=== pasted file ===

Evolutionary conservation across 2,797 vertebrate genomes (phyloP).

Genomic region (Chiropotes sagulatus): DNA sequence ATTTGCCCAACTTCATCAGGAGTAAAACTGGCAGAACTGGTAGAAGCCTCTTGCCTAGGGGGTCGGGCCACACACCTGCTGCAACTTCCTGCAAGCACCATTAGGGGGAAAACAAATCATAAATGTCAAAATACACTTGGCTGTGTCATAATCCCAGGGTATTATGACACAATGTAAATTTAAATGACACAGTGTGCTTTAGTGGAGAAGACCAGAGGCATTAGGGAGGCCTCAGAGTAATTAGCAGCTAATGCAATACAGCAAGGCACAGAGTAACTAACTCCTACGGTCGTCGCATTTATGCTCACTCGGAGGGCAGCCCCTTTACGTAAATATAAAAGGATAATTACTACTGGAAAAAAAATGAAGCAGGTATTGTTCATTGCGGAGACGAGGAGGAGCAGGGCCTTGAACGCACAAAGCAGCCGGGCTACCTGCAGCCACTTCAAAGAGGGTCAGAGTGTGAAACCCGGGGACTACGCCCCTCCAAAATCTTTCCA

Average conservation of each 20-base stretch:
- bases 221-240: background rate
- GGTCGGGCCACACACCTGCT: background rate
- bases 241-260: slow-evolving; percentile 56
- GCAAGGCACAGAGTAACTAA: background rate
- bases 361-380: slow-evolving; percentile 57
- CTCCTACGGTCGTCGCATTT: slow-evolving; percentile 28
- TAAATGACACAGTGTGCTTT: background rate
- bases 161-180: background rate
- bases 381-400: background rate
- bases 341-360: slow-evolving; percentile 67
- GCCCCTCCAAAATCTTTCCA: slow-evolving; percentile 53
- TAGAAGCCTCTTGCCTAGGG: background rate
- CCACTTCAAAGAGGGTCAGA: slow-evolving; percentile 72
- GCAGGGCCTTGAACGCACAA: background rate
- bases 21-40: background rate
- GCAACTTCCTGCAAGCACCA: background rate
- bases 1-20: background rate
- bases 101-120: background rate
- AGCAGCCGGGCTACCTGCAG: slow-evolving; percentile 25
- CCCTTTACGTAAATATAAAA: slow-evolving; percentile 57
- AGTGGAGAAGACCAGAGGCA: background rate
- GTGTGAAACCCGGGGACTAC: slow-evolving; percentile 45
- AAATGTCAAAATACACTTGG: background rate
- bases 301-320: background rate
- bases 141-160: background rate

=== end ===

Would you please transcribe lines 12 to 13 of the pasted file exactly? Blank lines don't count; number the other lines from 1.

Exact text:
- bases 381-400: background rate
- bases 341-360: slow-evolving; percentile 67